“I’m always telling our representatives that the definition of the word ‘disability’ is when the person and the environment don’t match. So our job is to make it match.” That comes from Thomas Boudrow, Outreach Manager at Verizon’s Center for Customers with Disabilities. I’ve recently blogged about Verizon’s efforts to meet the needs of our customers with disabilities. From instituting Universal Design Principles to our advocacy for the Communications and Video Accessibility Act (CVAA), Verizon has been committed to enabling customers to fully participate in the digital world many of us take for granted.
A big part of that commitment is empowering our customers to communicate with us in a manner that’s simple and comfortable for them. For example, inside Verizon’s dedicated wireline service centers, specially trained representatives use direct video connections to help our deaf or hard of hearing customers identify the best products and services to suit their needs. Our videophone customer service reps are uniquely qualified to understand our customers’ needs because the reps are themselves deaf or hard of hearing and they use the same technologies as our customers. These reps who communicate face-to-face with our customers using American Sign Language (ASL), handle approximately 150 calls per month covering Verizon’s eastern footprint. These may seem like comparatively small numbers, but these special centers meet the equally important goals of enhancing accessible communications and expanding job opportunities for people with disabilities.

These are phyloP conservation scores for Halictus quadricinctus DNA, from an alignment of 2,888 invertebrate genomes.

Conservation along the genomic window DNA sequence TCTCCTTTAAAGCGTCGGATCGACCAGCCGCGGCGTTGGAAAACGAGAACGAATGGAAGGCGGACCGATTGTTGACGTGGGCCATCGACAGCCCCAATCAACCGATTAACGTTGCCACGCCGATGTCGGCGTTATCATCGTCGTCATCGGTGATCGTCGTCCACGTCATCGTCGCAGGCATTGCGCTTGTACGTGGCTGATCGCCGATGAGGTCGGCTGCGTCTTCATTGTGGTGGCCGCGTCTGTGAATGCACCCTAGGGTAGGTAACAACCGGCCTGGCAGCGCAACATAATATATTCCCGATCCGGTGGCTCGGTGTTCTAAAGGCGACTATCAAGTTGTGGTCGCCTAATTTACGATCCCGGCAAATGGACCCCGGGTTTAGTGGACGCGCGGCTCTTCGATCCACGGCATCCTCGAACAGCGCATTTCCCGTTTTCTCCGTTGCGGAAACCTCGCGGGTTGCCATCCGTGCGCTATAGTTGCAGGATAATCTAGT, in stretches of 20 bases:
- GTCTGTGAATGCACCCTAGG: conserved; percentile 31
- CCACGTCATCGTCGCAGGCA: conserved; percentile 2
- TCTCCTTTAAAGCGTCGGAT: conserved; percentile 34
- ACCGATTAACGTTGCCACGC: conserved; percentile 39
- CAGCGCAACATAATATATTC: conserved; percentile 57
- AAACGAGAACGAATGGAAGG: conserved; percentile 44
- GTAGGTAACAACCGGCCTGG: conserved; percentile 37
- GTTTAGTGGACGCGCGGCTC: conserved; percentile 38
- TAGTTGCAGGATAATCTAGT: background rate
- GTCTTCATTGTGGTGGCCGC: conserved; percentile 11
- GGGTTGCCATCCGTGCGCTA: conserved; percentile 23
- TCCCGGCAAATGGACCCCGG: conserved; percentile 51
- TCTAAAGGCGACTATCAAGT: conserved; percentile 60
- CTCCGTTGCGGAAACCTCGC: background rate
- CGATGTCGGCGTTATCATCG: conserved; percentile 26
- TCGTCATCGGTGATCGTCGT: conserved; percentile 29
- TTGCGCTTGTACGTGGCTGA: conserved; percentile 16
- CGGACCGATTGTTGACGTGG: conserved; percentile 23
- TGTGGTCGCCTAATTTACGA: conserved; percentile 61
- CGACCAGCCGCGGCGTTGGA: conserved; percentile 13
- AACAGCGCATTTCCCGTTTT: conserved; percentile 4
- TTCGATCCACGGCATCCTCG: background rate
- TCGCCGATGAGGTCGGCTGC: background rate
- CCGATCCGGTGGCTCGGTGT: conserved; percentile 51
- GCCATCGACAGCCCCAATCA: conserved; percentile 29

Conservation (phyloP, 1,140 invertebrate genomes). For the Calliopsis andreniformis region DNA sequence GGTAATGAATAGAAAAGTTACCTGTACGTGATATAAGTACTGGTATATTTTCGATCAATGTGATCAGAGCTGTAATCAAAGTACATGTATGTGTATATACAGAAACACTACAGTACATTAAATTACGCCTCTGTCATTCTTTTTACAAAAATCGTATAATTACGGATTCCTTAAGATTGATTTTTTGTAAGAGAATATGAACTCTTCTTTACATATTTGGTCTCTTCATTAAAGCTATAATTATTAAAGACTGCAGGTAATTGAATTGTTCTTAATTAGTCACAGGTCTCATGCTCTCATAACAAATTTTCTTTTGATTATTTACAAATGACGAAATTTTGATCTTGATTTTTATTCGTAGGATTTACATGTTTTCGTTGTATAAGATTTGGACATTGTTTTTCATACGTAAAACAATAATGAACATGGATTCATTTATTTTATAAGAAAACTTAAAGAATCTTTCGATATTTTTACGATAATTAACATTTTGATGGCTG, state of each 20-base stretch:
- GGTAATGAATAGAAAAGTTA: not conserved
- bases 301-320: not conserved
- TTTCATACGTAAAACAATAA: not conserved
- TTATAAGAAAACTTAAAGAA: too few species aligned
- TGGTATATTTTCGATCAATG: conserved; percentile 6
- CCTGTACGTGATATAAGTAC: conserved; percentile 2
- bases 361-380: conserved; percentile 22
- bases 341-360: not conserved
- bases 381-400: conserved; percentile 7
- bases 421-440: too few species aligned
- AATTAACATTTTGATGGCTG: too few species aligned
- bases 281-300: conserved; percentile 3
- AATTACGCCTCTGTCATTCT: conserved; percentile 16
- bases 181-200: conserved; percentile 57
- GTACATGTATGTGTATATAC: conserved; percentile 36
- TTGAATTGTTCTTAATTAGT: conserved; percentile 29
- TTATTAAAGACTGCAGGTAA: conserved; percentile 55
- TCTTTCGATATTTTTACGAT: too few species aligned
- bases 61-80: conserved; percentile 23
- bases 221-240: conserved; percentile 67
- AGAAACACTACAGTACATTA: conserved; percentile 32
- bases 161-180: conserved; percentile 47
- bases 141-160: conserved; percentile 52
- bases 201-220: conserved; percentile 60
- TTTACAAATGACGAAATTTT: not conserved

Today, in a keynote at the Telecommunications for the Deaf Conference in Baltimore, FCC Chairman Tom Wheeler acknowledged the work Verizon has done on accessibility by noting our use of direct video communication capability, which we recently extended to our wireless customers by opening a new wireless National Accessibility Customer Service (NACS) center. Like its wireline counterpart, the Verizon Wireless National Accessibility Customer Service center features specially trained representatives who support customers who need additional assistance due to a physical or cognitive impairment. The National Accessibility Customer Service representatives can provide support to our customers on everything from how to use products and accessories to troubleshooting problems with mobile devices.
Diversity and inclusion are central to Verizon’s culture, as is providing easy and convenient ways for all of our customers to interact with us in order to meet their needs. We look forward to continuing to work with our partners in the disability community to make sure we are setting the standard for delivering an accessible customer service experience.